Showing posts from October, 2015

I'm happy to find out that this Coxeter documentary is now available online.

I'm happy to find out that this Coxeter documentary is now available online. Originally shared by Ian Agol I went to the Bolyai bicentennial conference in 2002, which was the last conference that Coxeter spoke at at 95 years old. He was being filmed for a documentary, and I always wondered what happened with the film. I happened to sit across from the filmmaker tonight at dinner, who is also a recent biographer of John Conway. It was fun to see the conference footage and spot myself in it as well as many colleagues.

Experience Super Depth Perception

Experience Super Depth Perception Now you can because Melinda Green made her design available on Shapeways! It effectively triples the distance between your eyes. I want :D Originally shared by Melinda Green These stereo-enhancing goggles triple your inter-ocular distance and let you perceive the world in greater depth and out to a much greater distance. This is version three of my device. The first was made of coat-hanger wire, the second of balsa wood, and now it is 3D printed. That's exciting because it means that everyone can print their own! What's it good for? Well I developed it to help crash RC planes together, but I'm sure someone will find some more practical uses for it. Please add your suggestions in the comments. It turns out to be a fun novelty for showing how amazingly plastic the human brain is. You can fully adapt to the new view in just a couple of minutes. The funny thing is how screwed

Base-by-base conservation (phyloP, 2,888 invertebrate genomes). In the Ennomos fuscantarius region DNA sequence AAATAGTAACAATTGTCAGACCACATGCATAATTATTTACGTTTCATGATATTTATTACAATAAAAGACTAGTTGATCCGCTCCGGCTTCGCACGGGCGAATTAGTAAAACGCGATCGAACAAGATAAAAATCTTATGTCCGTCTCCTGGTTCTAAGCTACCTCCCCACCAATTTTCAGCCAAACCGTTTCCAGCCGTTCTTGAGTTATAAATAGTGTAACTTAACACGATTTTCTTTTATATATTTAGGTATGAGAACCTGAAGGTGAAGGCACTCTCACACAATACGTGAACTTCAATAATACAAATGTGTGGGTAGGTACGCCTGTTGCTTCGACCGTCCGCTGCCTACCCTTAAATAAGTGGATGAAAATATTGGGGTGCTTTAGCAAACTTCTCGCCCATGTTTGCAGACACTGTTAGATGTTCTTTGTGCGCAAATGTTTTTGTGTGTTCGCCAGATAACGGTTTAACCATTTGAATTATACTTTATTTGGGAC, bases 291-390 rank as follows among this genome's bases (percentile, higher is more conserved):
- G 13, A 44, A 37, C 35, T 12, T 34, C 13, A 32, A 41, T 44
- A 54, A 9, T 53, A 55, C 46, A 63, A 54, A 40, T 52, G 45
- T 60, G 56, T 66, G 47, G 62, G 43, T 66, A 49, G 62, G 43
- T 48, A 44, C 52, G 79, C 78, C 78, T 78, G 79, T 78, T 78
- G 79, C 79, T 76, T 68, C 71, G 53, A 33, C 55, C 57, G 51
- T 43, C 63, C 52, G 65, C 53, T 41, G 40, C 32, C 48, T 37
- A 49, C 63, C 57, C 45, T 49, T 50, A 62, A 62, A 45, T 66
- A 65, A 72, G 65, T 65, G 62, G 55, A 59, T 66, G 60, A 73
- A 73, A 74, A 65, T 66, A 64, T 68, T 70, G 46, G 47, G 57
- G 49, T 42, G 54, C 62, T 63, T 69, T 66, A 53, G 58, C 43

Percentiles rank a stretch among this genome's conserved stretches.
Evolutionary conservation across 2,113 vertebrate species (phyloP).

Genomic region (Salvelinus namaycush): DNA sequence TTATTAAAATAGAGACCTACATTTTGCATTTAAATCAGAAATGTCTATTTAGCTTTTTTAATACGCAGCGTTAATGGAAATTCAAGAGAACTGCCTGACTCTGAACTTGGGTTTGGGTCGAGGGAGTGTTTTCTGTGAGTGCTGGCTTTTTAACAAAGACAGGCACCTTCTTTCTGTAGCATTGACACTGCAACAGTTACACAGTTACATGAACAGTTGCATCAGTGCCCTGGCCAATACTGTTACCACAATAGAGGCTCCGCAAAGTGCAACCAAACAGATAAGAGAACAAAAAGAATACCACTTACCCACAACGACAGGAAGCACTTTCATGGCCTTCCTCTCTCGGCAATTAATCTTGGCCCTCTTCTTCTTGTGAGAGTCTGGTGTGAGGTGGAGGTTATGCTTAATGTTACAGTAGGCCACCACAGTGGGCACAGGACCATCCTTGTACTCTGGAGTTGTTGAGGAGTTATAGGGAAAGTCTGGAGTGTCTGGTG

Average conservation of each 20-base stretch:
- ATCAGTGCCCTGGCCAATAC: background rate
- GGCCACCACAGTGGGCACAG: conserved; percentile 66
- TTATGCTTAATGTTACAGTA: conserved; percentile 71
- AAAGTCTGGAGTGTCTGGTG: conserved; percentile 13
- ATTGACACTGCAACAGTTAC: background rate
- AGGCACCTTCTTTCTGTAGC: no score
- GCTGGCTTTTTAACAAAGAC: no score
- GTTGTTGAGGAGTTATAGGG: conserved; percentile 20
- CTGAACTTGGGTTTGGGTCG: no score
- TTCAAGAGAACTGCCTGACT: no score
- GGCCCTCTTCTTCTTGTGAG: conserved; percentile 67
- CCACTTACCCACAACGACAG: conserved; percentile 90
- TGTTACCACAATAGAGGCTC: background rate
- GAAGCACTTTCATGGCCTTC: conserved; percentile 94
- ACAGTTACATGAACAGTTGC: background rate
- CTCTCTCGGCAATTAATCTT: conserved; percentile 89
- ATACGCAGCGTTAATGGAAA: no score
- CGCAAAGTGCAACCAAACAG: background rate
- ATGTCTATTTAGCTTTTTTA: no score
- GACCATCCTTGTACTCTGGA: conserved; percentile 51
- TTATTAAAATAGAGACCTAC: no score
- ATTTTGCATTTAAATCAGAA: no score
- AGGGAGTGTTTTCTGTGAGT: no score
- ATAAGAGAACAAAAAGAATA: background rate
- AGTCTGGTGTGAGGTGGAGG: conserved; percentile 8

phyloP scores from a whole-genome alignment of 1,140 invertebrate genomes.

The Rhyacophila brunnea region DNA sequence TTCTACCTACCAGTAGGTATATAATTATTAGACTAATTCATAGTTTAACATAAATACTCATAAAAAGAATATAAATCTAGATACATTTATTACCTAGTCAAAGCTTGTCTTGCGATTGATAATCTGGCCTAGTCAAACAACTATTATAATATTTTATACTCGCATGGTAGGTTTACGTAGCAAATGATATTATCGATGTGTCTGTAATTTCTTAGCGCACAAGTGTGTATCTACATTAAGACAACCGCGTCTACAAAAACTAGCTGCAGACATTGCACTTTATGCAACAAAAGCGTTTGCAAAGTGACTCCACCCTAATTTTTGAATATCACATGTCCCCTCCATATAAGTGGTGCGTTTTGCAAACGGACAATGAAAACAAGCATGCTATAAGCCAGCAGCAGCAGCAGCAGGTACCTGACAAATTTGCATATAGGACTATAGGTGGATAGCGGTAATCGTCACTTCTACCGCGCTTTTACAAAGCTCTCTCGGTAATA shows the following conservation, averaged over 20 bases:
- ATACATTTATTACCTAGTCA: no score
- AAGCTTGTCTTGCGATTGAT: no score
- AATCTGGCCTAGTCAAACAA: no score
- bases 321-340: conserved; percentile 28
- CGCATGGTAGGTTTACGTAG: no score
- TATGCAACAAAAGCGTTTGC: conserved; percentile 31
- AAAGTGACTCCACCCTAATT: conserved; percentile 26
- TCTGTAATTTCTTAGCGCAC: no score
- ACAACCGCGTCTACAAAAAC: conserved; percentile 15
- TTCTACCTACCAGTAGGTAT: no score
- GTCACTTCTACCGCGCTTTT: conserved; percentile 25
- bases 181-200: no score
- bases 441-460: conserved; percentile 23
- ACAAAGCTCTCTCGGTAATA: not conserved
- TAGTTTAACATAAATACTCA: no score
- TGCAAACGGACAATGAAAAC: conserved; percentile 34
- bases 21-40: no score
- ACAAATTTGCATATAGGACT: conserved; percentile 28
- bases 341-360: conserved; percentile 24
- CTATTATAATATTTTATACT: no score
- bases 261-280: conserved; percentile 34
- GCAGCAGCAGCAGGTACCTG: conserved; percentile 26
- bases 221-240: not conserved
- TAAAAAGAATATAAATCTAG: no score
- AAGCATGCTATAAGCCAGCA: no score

On being Thurstonized by Benson Farb

Originally shared by Luis Guzman On being Thurstonized by Benson Farb Being a Thurston student was inspiring and frustrating – often both at once. At our second meeting I told Bill that I had decided to work on understanding fundamental groups of negatively curved manifolds with cusps. In response I was introduced to the famous “Thurston squint”, whereby he looked at you, squint his eyes, give you a puzzled look, then gaze into the distance (still with the squint). After two minutes of this he turned to me and said: “Oh, I see, it’s like a froth of bubbles, and the bubbles have a bounded amount of interaction.” Being a diligent graduate student, I dutifully wrote down in my notes: “Froth of bubbles. Bounded interaction.” After our meeting I ran to the library to begin work on the problem. I looked at the notes. Froth? Bubbles? Is that what he said? What does that mean? I was stuck. Three agonizing years of work later I solved the problem. It’s a lot to explain in detail, but if I were